Most accommodation is centered around Bounty Beach, where the pier is. I was staying at the Thresher Cove Dive Resort about 15 mins walk away so I jumped on a little motorbike and was SO impressed that the driver managed to get us to the resort without dropping my big 18kg wheelie bag (wedged between his stomach and the handle bars) or toppling us over whilst bouncing along the muddy paths and up and down a few ‘hills’ . He kept asking ‘are you okay?’ and saying ‘don’t worry’ but by this point I was exhausted, scabbed, wearing a ripped shirt (don’t ask) and couldn’t care less if we fell off the slow moving bike. I’m pretty sure he was just trying to reassure himself.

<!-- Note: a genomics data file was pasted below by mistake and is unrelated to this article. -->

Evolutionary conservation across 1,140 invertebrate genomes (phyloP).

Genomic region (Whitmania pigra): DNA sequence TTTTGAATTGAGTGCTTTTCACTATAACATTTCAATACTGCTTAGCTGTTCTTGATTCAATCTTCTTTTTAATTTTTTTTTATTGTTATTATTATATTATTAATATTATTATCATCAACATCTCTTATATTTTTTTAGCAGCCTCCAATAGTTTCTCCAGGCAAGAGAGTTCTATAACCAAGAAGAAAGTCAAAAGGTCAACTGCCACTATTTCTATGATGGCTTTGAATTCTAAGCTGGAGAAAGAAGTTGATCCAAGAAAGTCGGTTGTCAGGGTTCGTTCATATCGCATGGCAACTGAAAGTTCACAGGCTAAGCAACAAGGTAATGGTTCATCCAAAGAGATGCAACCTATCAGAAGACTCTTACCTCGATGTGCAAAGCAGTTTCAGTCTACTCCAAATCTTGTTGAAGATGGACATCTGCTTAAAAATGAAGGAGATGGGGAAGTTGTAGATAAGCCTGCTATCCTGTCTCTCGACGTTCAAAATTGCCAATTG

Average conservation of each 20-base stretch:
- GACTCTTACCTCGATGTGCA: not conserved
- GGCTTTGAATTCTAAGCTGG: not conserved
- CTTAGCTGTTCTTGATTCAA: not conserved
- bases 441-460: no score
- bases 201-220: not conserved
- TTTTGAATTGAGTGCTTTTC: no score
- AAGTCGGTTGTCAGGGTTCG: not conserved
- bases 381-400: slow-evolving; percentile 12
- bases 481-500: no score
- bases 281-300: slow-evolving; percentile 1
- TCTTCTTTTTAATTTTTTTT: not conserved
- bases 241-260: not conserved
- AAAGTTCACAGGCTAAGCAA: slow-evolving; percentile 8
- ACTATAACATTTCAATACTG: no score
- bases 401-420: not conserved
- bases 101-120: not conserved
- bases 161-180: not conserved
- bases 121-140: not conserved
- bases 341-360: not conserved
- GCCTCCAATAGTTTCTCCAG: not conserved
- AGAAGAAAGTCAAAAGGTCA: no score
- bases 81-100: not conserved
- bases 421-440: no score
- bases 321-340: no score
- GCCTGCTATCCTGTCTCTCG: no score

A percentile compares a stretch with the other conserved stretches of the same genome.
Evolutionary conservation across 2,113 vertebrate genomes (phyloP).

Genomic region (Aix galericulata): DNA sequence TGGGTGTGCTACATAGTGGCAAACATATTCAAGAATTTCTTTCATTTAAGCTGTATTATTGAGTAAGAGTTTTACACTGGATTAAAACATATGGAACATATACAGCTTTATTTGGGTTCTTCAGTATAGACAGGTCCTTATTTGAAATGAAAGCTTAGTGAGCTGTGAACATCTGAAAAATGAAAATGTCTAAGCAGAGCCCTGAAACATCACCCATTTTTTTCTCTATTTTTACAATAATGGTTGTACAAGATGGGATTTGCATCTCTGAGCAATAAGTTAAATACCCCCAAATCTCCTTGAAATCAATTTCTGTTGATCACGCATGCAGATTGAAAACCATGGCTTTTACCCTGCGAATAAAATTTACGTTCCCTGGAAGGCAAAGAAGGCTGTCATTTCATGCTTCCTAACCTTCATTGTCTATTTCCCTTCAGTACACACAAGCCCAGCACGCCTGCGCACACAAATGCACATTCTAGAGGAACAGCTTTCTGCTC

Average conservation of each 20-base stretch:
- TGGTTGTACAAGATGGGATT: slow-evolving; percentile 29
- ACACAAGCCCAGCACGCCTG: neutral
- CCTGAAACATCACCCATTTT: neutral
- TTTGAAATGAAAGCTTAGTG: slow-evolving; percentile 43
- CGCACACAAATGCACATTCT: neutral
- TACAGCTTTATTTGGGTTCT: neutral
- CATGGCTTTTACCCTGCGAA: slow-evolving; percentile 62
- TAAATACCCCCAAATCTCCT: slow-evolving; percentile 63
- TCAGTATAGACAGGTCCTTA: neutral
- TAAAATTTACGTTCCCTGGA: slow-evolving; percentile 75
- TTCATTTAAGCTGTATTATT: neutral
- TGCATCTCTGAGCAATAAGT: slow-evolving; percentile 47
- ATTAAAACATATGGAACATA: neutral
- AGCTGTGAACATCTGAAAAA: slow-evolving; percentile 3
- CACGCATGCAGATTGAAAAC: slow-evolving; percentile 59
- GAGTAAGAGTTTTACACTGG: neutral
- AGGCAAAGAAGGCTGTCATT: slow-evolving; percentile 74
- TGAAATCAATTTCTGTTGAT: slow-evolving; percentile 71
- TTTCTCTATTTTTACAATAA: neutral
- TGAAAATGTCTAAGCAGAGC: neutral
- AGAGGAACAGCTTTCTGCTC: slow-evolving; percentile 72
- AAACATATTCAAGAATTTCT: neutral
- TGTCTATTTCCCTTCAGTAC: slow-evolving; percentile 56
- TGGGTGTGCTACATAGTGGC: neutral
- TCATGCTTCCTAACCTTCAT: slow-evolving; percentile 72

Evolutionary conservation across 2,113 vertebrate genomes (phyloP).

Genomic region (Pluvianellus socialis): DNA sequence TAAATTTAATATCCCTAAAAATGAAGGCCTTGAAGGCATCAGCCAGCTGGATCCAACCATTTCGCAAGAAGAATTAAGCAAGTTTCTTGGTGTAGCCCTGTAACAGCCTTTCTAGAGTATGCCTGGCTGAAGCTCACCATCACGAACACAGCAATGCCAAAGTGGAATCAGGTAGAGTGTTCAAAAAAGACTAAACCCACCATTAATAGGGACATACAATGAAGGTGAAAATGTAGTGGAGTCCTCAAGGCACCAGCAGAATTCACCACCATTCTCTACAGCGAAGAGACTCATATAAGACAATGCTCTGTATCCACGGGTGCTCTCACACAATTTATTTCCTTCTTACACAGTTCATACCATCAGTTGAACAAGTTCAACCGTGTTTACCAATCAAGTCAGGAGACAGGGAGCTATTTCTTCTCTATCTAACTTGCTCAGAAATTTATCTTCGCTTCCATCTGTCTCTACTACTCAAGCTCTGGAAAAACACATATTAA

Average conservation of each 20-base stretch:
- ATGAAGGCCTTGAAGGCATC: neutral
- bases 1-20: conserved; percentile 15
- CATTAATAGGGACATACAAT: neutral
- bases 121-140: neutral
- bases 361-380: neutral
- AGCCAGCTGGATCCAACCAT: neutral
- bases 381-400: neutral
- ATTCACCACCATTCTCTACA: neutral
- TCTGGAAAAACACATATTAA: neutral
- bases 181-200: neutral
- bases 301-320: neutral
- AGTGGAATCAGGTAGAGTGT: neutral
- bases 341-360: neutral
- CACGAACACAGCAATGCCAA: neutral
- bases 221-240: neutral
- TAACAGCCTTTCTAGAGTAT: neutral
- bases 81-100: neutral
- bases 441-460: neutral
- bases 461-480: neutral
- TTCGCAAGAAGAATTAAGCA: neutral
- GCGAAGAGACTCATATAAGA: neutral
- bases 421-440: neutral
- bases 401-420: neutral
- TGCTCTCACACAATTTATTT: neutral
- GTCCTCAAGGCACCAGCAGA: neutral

The resort was gorgeous. Very simple, but with everything you needed. Boasting the islands largest swimming pool and a private beach it not only caters for the wealthier traveler it also offers dorm room and budget/shared toilet cabanas. Despite enjoying my way too big for me, extravagant apartment in Cebu City, I was much more excited for my little cabana for one, facing out to the sea, complete with a beach swing and a foot-bath.
After a quick swim (is there anything better for instantly refreshing the body and soul? No. No there isn’t) I headed off to the welcome meeting. To be honest at this point I was feeling pretty anti-social, and daunted by the large groups of people all seeming to know each other. Despite this, within a minute of sitting down I was chatting away to the other new arrivals, and after a really interesting and informative presentation about the resort, the dives and the island, ended up having a super chilled dinner a with my new buddies. I was incredibly impressed the resort had a no-straw policy and also provided free drinking water to refill your water bottles with. Yes.